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Blog Article

Marketing for product and service industries

Date: 27 October 2017 | By: admin

When you market something tangible, the customer creates an expectation of what will be delivered, the physical output of the desire you have created in them. The product.

When you market something seemingly intangible, the same happens, there is an expectation from the desire you have created in them. The service.

You can market the two the same yes?

It depends on your perspective. If you see a product as something physical that you can touch and feel and not something that creates an emotional tie in to the client or tells a story you’ll struggle to get your head round selling a service.

If you see both as meeting a clients needs and delivering on what you have said you are going to offer and the emotion you are going to create, you will stand a better chance.

A product marketing approach appears to have a deadline, when the product is successfully in the hands of the consumer the deal is done, marketing over. Move on to the next.

This is not really the case, as the product will carry a brand which will have equity and there may likely be a case for repeat purchases therefore you need to continue marketing to your client to provide a strong pipeline for your sales team.

A service led marketing approach feels intangible and longer term as the success of the service provided relies on:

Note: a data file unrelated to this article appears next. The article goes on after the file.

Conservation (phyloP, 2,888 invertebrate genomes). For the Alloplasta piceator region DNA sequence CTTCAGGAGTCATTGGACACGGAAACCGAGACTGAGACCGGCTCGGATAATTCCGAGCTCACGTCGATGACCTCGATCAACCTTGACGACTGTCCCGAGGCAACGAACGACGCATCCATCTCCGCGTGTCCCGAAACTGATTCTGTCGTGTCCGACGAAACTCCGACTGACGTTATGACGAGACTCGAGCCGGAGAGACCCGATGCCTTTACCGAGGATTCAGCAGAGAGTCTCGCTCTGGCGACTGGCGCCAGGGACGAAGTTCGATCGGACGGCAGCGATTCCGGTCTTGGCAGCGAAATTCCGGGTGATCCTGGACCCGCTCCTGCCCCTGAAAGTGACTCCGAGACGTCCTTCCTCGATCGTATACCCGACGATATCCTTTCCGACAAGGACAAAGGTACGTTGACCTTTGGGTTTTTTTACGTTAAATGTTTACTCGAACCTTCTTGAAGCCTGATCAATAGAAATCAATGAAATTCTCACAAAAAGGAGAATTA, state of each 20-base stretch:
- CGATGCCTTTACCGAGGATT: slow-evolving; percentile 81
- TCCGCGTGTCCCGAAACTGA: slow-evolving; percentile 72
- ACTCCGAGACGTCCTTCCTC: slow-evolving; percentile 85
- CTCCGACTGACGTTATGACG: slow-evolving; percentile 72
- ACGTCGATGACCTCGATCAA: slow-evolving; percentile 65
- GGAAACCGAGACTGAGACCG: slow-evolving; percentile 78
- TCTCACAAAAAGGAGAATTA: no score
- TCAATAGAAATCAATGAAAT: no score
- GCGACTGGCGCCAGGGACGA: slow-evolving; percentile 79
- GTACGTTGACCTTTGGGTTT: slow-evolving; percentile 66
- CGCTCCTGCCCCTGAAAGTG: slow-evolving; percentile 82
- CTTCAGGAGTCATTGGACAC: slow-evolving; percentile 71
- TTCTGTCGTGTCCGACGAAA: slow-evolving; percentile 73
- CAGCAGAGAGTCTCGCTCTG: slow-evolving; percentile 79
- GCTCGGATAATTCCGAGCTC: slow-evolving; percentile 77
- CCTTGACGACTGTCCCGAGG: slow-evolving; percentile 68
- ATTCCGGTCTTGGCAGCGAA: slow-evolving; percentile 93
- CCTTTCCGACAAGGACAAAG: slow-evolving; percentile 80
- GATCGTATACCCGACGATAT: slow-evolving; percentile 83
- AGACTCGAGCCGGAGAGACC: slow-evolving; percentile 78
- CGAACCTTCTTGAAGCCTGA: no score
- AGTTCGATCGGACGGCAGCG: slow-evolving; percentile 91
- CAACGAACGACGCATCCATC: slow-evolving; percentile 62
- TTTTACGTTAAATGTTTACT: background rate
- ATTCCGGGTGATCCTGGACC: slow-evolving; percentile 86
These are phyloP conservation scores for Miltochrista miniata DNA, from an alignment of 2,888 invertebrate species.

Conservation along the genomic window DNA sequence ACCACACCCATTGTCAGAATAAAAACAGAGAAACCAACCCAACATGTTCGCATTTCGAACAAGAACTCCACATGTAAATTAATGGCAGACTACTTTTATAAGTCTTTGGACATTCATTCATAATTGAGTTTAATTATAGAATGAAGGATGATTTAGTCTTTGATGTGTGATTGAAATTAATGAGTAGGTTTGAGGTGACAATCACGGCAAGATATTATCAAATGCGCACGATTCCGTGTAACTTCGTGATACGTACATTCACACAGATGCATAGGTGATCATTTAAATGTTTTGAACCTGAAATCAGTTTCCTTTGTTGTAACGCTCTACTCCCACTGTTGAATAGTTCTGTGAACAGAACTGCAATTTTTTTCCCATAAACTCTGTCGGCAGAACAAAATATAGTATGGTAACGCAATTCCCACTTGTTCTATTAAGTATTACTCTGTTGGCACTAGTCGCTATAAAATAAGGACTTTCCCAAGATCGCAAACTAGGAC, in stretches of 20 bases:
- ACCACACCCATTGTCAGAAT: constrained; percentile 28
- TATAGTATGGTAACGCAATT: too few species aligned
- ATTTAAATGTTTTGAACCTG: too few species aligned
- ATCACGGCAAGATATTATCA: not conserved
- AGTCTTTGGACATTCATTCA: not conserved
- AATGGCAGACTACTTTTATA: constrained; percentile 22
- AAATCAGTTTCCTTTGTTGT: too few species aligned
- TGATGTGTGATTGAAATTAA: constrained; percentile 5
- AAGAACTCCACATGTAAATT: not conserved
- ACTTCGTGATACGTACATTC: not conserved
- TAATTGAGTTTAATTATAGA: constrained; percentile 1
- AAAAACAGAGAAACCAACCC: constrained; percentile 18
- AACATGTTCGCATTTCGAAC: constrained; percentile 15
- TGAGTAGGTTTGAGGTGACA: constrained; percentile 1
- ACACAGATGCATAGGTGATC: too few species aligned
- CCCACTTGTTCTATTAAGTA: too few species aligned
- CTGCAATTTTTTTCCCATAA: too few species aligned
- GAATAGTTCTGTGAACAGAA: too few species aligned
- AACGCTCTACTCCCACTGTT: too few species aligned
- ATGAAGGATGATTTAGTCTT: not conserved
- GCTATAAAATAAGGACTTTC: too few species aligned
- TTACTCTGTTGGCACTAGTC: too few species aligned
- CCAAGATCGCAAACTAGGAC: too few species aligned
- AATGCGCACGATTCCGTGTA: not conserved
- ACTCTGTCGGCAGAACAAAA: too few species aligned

The expectations of the buyer

The expectations of the seller/Consultant

Competitive edge

The budget and resource in place to deliver the above.

This can also be said about product marketing except the expectations of the buyer are often clearer, purely through the tangible nature of what is being offered.

If you are a marketer with a pragmatic and strategic brain you can easily make both work. I have been lucky enough to experience both product and service marketing in my career and I don’t have a preference for one or the other now. For me, it’s all about understanding the client, their needs, their expected outcomes, their budgets, their resource and their ego.

Once you have those elements you are well placed to lay down some expectations of your own in order to give them what they want.

Your needs as the buyer need to be clear.

If you need a new car you go and buy from your ‘favourite’ brands, you start off at Aston Martin because you love what that tells other people about you (successful, brave, ambitious, classy) and then assess your budget. Eventually because you heart has stopped getting in the way and your frontal lobe has taken over, you go and buy something practical and within budget from VW. You’ve made a product purchase but all of the other aspirations and customer experience in the showrooms etc have swayed your feel for that brand.

If you need a Mortgage advisor you shop around, you look for someone local and assess your ‘feel’ for them when they come to your home or you go to their offices. You may ask for recommendations from friends too and trust their judgement so as not to make a mistake.

You can take a product back - you can’t ‘undo’ a service and that’s where the fear kicks in.

At the end of the contract from this service you have been provided, you either get results or you don’t, the service provider has delivered to your expectations or they haven’t. That outcome review is down to you so again, that fear kicks in and the pressure is on.

The beauty of service is that it can more often exceed your expectations than a product because it involves human connections and real life communication and conversations.

Give me a product to sell and market and I’m just as happy as if you’ve given me a service. I can tailor my approach for both.

Cool eh?

If you want an informal chat about marketing your product or service give me a shout.

[email protected]

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